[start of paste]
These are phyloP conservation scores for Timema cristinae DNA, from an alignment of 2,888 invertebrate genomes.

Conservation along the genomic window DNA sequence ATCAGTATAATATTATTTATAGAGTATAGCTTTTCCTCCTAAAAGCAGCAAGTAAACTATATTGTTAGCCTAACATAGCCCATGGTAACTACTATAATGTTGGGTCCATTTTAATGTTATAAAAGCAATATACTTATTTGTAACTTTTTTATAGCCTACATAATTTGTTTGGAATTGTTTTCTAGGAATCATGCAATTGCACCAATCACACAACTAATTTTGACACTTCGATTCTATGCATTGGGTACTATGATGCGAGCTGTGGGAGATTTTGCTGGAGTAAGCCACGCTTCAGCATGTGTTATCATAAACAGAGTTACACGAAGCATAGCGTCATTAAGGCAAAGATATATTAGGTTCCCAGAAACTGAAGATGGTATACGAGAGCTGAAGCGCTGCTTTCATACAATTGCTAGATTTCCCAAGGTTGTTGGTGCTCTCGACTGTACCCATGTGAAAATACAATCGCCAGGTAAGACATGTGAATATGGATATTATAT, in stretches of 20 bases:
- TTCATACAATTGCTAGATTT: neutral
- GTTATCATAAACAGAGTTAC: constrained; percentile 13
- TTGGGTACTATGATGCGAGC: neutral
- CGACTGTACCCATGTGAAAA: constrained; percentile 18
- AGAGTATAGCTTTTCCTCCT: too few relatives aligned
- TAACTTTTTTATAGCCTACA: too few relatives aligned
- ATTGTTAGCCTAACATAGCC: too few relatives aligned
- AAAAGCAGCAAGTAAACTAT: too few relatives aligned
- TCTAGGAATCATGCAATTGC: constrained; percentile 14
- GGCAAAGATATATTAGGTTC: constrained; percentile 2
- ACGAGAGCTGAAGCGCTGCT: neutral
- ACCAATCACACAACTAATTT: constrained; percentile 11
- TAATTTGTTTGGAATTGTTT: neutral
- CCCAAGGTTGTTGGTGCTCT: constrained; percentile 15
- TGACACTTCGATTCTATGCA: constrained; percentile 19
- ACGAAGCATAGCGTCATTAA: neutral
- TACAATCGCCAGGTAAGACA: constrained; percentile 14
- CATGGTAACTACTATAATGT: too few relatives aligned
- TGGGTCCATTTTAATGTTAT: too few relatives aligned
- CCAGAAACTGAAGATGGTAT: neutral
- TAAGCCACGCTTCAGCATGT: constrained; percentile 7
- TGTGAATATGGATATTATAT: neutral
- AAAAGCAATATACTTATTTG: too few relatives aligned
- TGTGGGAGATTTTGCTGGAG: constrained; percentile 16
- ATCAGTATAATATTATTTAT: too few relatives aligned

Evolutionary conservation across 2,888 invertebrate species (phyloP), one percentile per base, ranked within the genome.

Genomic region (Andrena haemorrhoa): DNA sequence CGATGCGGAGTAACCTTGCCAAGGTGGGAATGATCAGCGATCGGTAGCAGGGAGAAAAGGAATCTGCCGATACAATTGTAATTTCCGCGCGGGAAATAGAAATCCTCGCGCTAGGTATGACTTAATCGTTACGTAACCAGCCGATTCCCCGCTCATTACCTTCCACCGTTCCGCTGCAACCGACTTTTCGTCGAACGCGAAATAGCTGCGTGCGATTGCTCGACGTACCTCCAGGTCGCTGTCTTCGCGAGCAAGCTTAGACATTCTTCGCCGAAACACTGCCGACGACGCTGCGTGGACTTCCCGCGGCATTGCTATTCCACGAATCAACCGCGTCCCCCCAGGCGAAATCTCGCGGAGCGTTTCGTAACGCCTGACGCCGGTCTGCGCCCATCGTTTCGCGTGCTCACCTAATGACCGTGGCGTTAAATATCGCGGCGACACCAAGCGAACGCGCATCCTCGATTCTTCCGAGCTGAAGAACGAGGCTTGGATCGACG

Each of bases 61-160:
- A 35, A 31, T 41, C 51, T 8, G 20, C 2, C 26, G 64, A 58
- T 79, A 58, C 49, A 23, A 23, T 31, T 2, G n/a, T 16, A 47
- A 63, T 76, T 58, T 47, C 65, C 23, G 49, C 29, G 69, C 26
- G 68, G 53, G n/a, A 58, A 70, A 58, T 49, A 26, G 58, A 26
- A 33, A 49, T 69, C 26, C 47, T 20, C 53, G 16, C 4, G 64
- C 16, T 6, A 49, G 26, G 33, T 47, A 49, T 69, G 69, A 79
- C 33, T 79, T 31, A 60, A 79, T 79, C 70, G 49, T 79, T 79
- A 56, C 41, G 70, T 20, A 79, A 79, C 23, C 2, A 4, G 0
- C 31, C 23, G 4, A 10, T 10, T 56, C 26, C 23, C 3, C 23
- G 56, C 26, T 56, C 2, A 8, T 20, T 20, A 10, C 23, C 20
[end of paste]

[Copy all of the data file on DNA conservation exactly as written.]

These are phyloP conservation scores for Timema cristinae DNA, from an alignment of 2,888 invertebrate genomes.

Conservation along the genomic window DNA sequence ATCAGTATAATATTATTTATAGAGTATAGCTTTTCCTCCTAAAAGCAGCAAGTAAACTATATTGTTAGCCTAACATAGCCCATGGTAACTACTATAATGTTGGGTCCATTTTAATGTTATAAAAGCAATATACTTATTTGTAACTTTTTTATAGCCTACATAATTTGTTTGGAATTGTTTTCTAGGAATCATGCAATTGCACCAATCACACAACTAATTTTGACACTTCGATTCTATGCATTGGGTACTATGATGCGAGCTGTGGGAGATTTTGCTGGAGTAAGCCACGCTTCAGCATGTGTTATCATAAACAGAGTTACACGAAGCATAGCGTCATTAAGGCAAAGATATATTAGGTTCCCAGAAACTGAAGATGGTATACGAGAGCTGAAGCGCTGCTTTCATACAATTGCTAGATTTCCCAAGGTTGTTGGTGCTCTCGACTGTACCCATGTGAAAATACAATCGCCAGGTAAGACATGTGAATATGGATATTATAT, in stretches of 20 bases:
- TTCATACAATTGCTAGATTT: neutral
- GTTATCATAAACAGAGTTAC: constrained; percentile 13
- TTGGGTACTATGATGCGAGC: neutral
- CGACTGTACCCATGTGAAAA: constrained; percentile 18
- AGAGTATAGCTTTTCCTCCT: too few relatives aligned
- TAACTTTTTTATAGCCTACA: too few relatives aligned
- ATTGTTAGCCTAACATAGCC: too few relatives aligned
- AAAAGCAGCAAGTAAACTAT: too few relatives aligned
- TCTAGGAATCATGCAATTGC: constrained; percentile 14
- GGCAAAGATATATTAGGTTC: constrained; percentile 2
- ACGAGAGCTGAAGCGCTGCT: neutral
- ACCAATCACACAACTAATTT: constrained; percentile 11
- TAATTTGTTTGGAATTGTTT: neutral
- CCCAAGGTTGTTGGTGCTCT: constrained; percentile 15
- TGACACTTCGATTCTATGCA: constrained; percentile 19
- ACGAAGCATAGCGTCATTAA: neutral
- TACAATCGCCAGGTAAGACA: constrained; percentile 14
- CATGGTAACTACTATAATGT: too few relatives aligned
- TGGGTCCATTTTAATGTTAT: too few relatives aligned
- CCAGAAACTGAAGATGGTAT: neutral
- TAAGCCACGCTTCAGCATGT: constrained; percentile 7
- TGTGAATATGGATATTATAT: neutral
- AAAAGCAATATACTTATTTG: too few relatives aligned
- TGTGGGAGATTTTGCTGGAG: constrained; percentile 16
- ATCAGTATAATATTATTTAT: too few relatives aligned

Evolutionary conservation across 2,888 invertebrate species (phyloP), one percentile per base, ranked within the genome.

Genomic region (Andrena haemorrhoa): DNA sequence CGATGCGGAGTAACCTTGCCAAGGTGGGAATGATCAGCGATCGGTAGCAGGGAGAAAAGGAATCTGCCGATACAATTGTAATTTCCGCGCGGGAAATAGAAATCCTCGCGCTAGGTATGACTTAATCGTTACGTAACCAGCCGATTCCCCGCTCATTACCTTCCACCGTTCCGCTGCAACCGACTTTTCGTCGAACGCGAAATAGCTGCGTGCGATTGCTCGACGTACCTCCAGGTCGCTGTCTTCGCGAGCAAGCTTAGACATTCTTCGCCGAAACACTGCCGACGACGCTGCGTGGACTTCCCGCGGCATTGCTATTCCACGAATCAACCGCGTCCCCCCAGGCGAAATCTCGCGGAGCGTTTCGTAACGCCTGACGCCGGTCTGCGCCCATCGTTTCGCGTGCTCACCTAATGACCGTGGCGTTAAATATCGCGGCGACACCAAGCGAACGCGCATCCTCGATTCTTCCGAGCTGAAGAACGAGGCTTGGATCGACG

Each of bases 61-160:
- A 35, A 31, T 41, C 51, T 8, G 20, C 2, C 26, G 64, A 58
- T 79, A 58, C 49, A 23, A 23, T 31, T 2, G n/a, T 16, A 47
- A 63, T 76, T 58, T 47, C 65, C 23, G 49, C 29, G 69, C 26
- G 68, G 53, G n/a, A 58, A 70, A 58, T 49, A 26, G 58, A 26
- A 33, A 49, T 69, C 26, C 47, T 20, C 53, G 16, C 4, G 64
- C 16, T 6, A 49, G 26, G 33, T 47, A 49, T 69, G 69, A 79
- C 33, T 79, T 31, A 60, A 79, T 79, C 70, G 49, T 79, T 79
- A 56, C 41, G 70, T 20, A 79, A 79, C 23, C 2, A 4, G 0
- C 31, C 23, G 4, A 10, T 10, T 56, C 26, C 23, C 3, C 23
- G 56, C 26, T 56, C 2, A 8, T 20, T 20, A 10, C 23, C 20